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Google has just acquired Zenter, software that aimed to be a web-based Powerpoint-killer.
Zenter built the application in just a few months, and the company was one of the more dynamic Y Combinator-backed companies from this past winter: The founders also patented the software they built. It’s little surprise that the company has just been snapped up by Sam Schillace’s application division at Google.
The site itself offers features as a large library of web-based fonts as well as vector art (in this case, tools for stretching, coloring and otherwise altering images). It combined the desktop-quality interface of Microsoft’s Powerpoint with the power of the web. The company has also been developing ways for users to share artwork and the presentations themselves, and take audience polls during presentations using the software.
The two founders, Wayne Crosby and Robby Walker, have geek cred: PhD’s in computer science, years of experience building systems for companies like Go Daddy, and a Sudoku site that gets millions of views per month. Google employees told VentureBeat they are more worried about entrepreneurs in their garages than larger rivals up and down Silicon Valley’s Hwy 101. In fact, Google also bought another small powerpoint startup, Tonic Systems, in April.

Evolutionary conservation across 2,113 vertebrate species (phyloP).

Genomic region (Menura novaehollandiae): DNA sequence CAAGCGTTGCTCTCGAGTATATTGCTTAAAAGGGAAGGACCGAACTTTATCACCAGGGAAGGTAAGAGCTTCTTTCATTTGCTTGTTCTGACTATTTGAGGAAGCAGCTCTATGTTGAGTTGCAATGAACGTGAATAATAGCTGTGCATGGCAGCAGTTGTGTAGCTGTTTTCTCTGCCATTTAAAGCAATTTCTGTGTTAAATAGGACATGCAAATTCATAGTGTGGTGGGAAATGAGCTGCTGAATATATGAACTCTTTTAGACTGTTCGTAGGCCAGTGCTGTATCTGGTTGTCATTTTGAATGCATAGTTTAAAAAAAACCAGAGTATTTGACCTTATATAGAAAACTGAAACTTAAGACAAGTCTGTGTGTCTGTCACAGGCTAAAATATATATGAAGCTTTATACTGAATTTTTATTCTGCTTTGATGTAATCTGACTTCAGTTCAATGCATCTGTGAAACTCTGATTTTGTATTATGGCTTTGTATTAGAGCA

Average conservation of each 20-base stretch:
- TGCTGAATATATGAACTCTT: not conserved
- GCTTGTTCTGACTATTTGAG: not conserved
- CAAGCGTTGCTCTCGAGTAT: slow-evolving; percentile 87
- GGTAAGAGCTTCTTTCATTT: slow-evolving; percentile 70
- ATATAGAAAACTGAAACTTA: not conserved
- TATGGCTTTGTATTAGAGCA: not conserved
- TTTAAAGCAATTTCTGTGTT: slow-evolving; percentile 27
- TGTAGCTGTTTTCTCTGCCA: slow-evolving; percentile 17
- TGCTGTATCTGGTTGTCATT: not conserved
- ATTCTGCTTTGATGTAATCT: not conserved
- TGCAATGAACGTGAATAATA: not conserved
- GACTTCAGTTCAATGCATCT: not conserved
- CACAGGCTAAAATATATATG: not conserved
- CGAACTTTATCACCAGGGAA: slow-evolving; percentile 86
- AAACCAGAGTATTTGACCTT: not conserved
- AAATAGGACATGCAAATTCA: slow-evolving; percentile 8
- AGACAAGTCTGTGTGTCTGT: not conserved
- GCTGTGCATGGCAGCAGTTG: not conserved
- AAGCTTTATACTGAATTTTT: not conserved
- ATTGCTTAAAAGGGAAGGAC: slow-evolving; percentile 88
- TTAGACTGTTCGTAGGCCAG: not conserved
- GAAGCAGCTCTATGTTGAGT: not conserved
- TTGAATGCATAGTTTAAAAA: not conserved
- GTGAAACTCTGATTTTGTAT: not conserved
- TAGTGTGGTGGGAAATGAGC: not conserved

The ending is auspicious for Wayne Crosby. One of the older Y Combinator founders, Crosby had chosen to move out to Mountain View, Calif., for the YC session this winter, while his pregnant wife stayed home in Arizona. Milo was born on May 7th. A quick flip of a company is a nice way to start a family.
Also worth noting that Evan Williams was an early investor, as he blogs here — another company from him to Google.
[Full disclosure: Author Eric Eldon’s company participated in the Y Combinator program with Zenter. He is personally happy for them. His company is called Writewith.]